Wednesday, 3 June 2015

The Brentwood Gazette’s Weekly Teaser — 3-6-2015: Casey At The Bat

Well, the story’s officially run.

The Brentwood Gazette, Brentwood’s local paper, has run the story about the mailbox theft in the area.

I don’t know that the ever capable Joe Sturdy — the reporter behind the story — has god it quite right.

After all, he’s not mentioned the fact that some of my neighbours who feel closed circuit TV camera would be a fat lot of good.

But to be fair?

He DID mention that I’d said moving letterboxes would be good.

There’s also a comment from Royal Mail about lockable, private, letterboxes.

Hmmm … 

How much good that will do, I don’t know.

I can only hope our landlords move letterboxes from outside the building, to INSIDE, would be good.

Here’s hoping … 


At any rate, that’s not why your here, now is it?


Your here because it’s Wednesday: and time for the Gazette’s Weekly Teaser.

Here’s this week’s set, written by yours truly, and covered by the Creative Commons License* …
Q1) 3rd June, 1888, saw the first publication of Casey At The Bat: the USA’s best known poem about baseball.   The piece was published by a major newspaper: in which US city?
Q2) Its writer, Ernest Thayer, published it under a pen name: Phin.   Phin was short for what: Phineas, Phinston or Phibuli?
Q3) The poem is about a team from Mudville.   Two US cities claim to be the original Mudville.   Stockton, in California, is one.   Holliston, the other, is in which US state?
Q4) Casey, himself, is modeled on Michael ‘King’ Kelly.   Kelly spent most of his baseball career with teams based in two US cities.   Name either city.
Q5) Kelly played in many positions, in baseball: and was known for being a competent catcher.   What’s cricket’s equivalent to a catcher: a fielder or the wicket-keeper?
Q6) Cricket has bowlers.   What’s the equivalent position, in baseball?
Q7) Like cricket, baseball features players who both field: and bat.   Someone who bats on behalf of the player who throws the ball, is called a designated … what?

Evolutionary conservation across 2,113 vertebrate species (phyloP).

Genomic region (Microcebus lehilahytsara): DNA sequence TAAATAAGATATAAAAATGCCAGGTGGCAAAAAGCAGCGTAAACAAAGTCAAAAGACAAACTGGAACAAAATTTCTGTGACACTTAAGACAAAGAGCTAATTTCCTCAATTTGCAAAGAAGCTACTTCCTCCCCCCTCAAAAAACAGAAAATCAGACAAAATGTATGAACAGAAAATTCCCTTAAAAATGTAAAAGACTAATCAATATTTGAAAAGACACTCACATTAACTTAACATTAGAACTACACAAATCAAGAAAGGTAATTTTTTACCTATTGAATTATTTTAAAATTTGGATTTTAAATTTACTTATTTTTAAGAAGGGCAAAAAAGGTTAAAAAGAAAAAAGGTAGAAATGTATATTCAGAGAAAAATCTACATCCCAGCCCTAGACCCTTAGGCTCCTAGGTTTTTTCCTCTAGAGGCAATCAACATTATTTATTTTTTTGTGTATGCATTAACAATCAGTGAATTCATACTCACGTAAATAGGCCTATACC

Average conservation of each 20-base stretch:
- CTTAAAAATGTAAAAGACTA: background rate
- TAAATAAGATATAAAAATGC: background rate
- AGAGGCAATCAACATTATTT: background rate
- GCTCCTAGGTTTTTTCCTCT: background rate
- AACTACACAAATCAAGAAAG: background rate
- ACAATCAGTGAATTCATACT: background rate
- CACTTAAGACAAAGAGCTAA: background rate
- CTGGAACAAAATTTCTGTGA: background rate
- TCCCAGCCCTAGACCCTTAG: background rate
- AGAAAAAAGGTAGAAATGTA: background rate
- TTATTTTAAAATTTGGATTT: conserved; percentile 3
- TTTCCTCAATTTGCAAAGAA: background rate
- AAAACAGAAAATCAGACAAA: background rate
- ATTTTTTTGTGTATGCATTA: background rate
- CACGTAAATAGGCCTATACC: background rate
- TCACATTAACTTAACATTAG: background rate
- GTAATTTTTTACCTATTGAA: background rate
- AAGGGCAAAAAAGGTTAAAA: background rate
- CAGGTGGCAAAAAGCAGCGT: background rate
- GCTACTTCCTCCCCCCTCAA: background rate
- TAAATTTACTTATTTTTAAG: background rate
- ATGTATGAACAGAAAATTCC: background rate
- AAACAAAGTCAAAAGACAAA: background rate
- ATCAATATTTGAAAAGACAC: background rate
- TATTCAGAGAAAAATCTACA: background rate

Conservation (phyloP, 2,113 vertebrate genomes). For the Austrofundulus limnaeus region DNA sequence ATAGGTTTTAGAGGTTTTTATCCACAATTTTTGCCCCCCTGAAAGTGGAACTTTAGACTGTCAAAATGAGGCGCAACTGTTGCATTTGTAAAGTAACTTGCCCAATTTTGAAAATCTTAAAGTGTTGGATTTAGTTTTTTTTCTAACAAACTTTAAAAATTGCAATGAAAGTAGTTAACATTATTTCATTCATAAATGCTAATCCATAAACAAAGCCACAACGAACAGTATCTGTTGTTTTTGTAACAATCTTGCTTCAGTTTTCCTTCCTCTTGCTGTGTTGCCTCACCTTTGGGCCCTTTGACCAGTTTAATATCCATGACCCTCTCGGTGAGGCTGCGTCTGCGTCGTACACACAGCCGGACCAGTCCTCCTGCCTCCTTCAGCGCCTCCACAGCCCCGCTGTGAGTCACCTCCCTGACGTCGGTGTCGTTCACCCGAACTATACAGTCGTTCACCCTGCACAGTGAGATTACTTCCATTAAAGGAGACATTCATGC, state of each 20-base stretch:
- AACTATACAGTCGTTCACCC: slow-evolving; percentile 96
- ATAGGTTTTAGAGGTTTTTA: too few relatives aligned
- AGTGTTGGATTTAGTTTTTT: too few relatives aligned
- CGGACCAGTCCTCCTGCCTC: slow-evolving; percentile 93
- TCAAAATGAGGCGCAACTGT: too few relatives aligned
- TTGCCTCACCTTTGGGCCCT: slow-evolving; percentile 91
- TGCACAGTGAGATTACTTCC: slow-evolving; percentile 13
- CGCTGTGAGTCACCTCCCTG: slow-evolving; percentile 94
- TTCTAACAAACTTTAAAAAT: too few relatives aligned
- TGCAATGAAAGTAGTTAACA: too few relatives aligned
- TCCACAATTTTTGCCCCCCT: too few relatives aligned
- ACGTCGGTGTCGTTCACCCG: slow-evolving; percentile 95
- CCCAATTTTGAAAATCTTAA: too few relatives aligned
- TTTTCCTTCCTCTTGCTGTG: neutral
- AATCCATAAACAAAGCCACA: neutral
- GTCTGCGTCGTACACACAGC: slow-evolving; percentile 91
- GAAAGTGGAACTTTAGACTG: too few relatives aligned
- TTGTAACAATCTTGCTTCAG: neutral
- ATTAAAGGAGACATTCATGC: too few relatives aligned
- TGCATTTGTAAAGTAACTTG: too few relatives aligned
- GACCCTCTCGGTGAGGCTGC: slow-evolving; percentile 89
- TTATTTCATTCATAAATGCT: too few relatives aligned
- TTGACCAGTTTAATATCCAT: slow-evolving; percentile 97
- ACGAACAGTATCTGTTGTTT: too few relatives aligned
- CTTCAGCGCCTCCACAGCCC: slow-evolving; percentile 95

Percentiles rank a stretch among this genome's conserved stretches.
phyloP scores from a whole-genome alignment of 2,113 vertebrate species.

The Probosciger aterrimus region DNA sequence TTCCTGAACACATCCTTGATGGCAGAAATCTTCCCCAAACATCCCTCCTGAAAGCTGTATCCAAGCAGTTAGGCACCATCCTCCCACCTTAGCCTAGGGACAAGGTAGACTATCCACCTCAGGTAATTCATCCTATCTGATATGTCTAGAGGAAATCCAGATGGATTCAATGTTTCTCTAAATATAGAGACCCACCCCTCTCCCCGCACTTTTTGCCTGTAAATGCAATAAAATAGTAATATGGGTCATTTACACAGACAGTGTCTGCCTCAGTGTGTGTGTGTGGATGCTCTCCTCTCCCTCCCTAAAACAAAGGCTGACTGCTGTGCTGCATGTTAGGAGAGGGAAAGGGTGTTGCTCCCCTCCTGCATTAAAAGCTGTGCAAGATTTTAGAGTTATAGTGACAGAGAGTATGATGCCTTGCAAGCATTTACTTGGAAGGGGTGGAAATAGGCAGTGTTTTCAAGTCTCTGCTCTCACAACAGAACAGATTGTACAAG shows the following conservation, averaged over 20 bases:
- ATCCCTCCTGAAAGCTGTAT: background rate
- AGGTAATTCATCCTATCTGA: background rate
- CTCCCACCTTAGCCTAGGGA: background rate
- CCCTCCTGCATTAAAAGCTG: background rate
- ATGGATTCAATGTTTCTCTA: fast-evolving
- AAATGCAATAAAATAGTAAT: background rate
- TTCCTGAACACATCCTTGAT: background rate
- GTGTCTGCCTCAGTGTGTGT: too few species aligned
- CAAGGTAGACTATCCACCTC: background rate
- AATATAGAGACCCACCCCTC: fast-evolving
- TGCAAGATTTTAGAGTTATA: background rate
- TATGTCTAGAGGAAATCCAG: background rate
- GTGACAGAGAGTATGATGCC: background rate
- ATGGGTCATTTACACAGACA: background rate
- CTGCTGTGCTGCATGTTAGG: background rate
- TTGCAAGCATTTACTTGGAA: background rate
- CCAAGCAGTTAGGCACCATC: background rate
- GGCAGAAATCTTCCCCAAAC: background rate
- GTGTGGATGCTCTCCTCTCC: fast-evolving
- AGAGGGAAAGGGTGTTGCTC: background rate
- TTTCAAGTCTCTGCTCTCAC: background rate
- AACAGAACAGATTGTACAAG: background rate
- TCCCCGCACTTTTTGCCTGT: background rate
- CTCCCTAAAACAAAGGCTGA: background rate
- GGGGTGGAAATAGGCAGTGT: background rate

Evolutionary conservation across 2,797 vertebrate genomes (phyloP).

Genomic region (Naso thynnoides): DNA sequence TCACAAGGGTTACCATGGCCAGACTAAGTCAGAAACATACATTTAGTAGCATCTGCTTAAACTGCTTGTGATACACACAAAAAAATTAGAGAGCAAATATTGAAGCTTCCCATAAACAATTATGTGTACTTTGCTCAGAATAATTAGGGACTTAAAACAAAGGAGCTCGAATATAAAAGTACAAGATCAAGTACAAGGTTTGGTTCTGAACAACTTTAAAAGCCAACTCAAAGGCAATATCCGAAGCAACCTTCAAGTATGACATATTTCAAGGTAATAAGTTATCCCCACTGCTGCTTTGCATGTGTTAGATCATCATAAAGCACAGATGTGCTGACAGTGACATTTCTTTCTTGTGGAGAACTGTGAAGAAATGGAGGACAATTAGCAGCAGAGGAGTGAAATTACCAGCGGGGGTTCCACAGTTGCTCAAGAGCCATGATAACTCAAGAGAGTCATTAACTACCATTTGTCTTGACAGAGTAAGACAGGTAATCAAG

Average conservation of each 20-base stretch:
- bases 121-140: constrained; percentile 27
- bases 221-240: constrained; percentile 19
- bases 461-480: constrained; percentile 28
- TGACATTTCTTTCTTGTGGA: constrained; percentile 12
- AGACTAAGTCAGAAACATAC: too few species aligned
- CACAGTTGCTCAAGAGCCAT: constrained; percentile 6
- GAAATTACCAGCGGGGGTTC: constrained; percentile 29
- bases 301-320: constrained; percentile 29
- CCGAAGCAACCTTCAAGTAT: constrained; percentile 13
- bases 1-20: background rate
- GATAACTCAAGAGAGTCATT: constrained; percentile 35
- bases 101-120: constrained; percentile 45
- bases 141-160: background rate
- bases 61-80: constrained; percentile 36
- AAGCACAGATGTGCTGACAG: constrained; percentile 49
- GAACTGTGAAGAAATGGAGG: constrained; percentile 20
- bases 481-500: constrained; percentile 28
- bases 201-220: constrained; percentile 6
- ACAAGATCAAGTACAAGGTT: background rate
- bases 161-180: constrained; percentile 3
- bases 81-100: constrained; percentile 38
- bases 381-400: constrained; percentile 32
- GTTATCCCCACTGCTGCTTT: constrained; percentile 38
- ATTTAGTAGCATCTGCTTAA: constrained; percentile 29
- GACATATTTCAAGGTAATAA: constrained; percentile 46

Q8) A game of baseball is played between how many teams: two, three or four?
Q9) How many players are on each team: ten, nine or eight?
Q10) Finally … what name is given to the USA’s Major League Baseball championships?
Here’s last week’s questions and answers …
Q1) 27th May, 1703, saw Tsar Peter the 1st — Peter the Great — found Saint Petersburg.   On which river does the city stand: the Moskva, Volga or Neva?
Q2) Which gulf does that river empty into?
Q3) The city was renamed by Russia’s Tsar, during World War 1.   What did he call it?
Q4) Which Tsar was it?
Q5) The city was re-named in 1924: renamed what?
Q6) Saint Petersburg is Russia’s second biggest city, by population.   What’s the biggest, by population?
Q7) Which Saint Petersburg museum was founded in 1764 by Catherine the Great?
Q8) Natalia Makarova, Rudolf Nureyev and Mikhail Baryshnikov have all lived or worked in the city: what have they all worked as … ?
Q9) Russia’s president — Vladimir Putin — was born in Saint Petersburg: in which year of the 1990s did he enter politics?
Q10) Finally … Saint Petersburg is twinned with two cities in the UK.   Name either.
A1) The River Neva.
A2) The Gulf of Finland.
A3) Petrograd.
A4) Nicholas 2nd.
A5) Leningrad: as a move to honour V. I. Lenin, who’d died a few days before.
A6) Moscow.
A7) The Hermitage, or State Hermitage.
A8) Ballet dancers.
A9) 1991.
A10) Edinburgh and Manchester.
Enjoy those: I’ll catch you later …

*        All that means is that you’re free to copy, use, alter and build on each of my quizzes: including the Teasers, Gazette Teasers and the Friday Question Sets.   All I ask in return is that you give me an original authors credit on your event’s flyers or posters, or on the night: and, if you republish them, give me an original authors credit AND republish under the same license.   A link back to the site — and to the Gazette’s, if that’s where you’ve found these — would be appreciated: as would pressing my donate button, here.

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